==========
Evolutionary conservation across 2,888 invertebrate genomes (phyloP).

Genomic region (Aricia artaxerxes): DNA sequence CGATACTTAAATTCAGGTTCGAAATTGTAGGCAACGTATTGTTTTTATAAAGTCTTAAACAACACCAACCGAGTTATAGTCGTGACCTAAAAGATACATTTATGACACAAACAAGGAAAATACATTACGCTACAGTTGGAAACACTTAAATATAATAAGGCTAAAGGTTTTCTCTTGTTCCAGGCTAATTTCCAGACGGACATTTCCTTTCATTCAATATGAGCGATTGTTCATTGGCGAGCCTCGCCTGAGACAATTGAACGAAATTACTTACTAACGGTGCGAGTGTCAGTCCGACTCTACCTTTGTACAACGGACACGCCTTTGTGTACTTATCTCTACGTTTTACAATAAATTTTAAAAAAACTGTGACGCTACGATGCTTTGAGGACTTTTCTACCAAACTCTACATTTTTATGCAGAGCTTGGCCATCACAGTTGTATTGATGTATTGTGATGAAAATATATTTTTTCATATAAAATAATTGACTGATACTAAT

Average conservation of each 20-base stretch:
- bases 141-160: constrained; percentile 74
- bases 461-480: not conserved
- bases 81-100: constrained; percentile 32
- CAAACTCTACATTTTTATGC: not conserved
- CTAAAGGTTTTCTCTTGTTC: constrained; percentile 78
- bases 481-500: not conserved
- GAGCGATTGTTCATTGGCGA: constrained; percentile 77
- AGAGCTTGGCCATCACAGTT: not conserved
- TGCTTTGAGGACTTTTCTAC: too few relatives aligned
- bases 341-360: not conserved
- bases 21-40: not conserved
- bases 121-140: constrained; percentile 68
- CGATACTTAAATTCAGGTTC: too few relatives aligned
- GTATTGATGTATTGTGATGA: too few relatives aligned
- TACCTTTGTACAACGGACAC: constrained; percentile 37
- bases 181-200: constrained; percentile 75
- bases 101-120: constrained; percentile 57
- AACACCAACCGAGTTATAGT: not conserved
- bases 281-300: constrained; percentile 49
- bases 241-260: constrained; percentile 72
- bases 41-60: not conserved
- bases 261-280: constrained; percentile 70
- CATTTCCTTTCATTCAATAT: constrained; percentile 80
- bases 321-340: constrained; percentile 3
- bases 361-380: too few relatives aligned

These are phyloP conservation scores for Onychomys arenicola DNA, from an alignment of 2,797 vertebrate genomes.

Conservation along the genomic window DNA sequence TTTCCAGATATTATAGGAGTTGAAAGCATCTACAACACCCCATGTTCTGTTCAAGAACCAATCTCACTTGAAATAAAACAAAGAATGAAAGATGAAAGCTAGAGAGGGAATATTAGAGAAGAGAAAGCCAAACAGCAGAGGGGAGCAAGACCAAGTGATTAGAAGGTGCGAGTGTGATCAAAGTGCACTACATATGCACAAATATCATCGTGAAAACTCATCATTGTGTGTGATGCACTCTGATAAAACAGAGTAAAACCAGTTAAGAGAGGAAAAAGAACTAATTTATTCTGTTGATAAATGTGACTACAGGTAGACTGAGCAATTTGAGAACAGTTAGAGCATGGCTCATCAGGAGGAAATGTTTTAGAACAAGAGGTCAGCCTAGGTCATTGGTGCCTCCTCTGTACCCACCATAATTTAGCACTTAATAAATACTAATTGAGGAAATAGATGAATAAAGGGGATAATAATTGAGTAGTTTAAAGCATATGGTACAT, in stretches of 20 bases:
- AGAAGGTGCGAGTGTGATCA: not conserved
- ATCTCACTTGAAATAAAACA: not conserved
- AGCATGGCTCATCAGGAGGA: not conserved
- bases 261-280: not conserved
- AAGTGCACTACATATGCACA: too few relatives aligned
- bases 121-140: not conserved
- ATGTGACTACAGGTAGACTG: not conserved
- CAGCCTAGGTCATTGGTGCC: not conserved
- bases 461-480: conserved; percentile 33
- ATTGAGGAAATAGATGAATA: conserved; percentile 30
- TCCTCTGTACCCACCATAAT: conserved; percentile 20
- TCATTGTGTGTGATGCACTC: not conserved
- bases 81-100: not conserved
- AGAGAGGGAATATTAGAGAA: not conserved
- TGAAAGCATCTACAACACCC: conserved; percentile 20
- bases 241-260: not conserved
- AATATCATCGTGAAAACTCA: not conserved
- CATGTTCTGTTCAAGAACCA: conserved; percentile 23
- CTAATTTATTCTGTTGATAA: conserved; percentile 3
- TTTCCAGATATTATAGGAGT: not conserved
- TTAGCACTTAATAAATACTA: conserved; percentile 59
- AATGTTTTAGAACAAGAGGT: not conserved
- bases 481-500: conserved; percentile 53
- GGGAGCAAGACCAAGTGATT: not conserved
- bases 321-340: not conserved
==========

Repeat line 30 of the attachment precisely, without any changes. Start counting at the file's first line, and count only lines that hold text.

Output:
Conservation along the genomic window DNA sequence TTTCCAGATATTATAGGAGTTGAAAGCATCTACAACACCCCATGTTCTGTTCAAGAACCAATCTCACTTGAAATAAAACAAAGAATGAAAGATGAAAGCTAGAGAGGGAATATTAGAGAAGAGAAAGCCAAACAGCAGAGGGGAGCAAGACCAAGTGATTAGAAGGTGCGAGTGTGATCAAAGTGCACTACATATGCACAAATATCATCGTGAAAACTCATCATTGTGTGTGATGCACTCTGATAAAACAGAGTAAAACCAGTTAAGAGAGGAAAAAGAACTAATTTATTCTGTTGATAAATGTGACTACAGGTAGACTGAGCAATTTGAGAACAGTTAGAGCATGGCTCATCAGGAGGAAATGTTTTAGAACAAGAGGTCAGCCTAGGTCATTGGTGCCTCCTCTGTACCCACCATAATTTAGCACTTAATAAATACTAATTGAGGAAATAGATGAATAAAGGGGATAATAATTGAGTAGTTTAAAGCATATGGTACAT, in stretches of 20 bases: